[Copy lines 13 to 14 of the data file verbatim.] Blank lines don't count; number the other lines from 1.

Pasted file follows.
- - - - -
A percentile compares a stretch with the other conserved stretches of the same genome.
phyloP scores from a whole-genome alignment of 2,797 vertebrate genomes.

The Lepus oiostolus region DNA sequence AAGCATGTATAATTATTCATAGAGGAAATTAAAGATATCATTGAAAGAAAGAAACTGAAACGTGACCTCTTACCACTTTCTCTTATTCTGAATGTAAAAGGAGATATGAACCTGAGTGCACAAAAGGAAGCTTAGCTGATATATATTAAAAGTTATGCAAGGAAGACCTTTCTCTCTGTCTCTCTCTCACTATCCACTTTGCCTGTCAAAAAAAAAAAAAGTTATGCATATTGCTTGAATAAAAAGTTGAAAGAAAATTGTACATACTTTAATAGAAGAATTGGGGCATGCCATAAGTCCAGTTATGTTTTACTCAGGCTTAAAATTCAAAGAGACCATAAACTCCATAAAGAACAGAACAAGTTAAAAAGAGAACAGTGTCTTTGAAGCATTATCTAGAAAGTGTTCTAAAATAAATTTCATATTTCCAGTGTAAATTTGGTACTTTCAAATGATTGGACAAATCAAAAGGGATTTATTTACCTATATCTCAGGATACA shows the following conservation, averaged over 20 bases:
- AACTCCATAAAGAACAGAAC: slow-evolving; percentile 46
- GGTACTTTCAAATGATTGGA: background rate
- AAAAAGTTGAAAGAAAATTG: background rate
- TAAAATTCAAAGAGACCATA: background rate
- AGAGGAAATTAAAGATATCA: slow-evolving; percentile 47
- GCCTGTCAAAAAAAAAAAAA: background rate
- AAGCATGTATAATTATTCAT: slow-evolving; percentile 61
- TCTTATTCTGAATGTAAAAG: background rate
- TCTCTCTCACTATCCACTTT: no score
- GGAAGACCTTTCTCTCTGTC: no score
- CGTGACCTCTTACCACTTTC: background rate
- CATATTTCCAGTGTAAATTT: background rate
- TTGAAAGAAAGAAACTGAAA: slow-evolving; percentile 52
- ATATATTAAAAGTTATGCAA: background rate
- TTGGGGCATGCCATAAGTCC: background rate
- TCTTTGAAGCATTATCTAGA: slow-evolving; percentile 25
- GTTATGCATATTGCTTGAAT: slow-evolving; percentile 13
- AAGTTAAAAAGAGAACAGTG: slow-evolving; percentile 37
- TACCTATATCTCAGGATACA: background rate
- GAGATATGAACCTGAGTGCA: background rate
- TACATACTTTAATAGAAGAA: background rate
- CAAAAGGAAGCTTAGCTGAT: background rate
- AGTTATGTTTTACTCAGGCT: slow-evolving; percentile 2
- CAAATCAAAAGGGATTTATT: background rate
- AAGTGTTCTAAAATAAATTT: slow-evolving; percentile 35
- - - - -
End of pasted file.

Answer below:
- GGAAGACCTTTCTCTCTGTC: no score
- CGTGACCTCTTACCACTTTC: background rate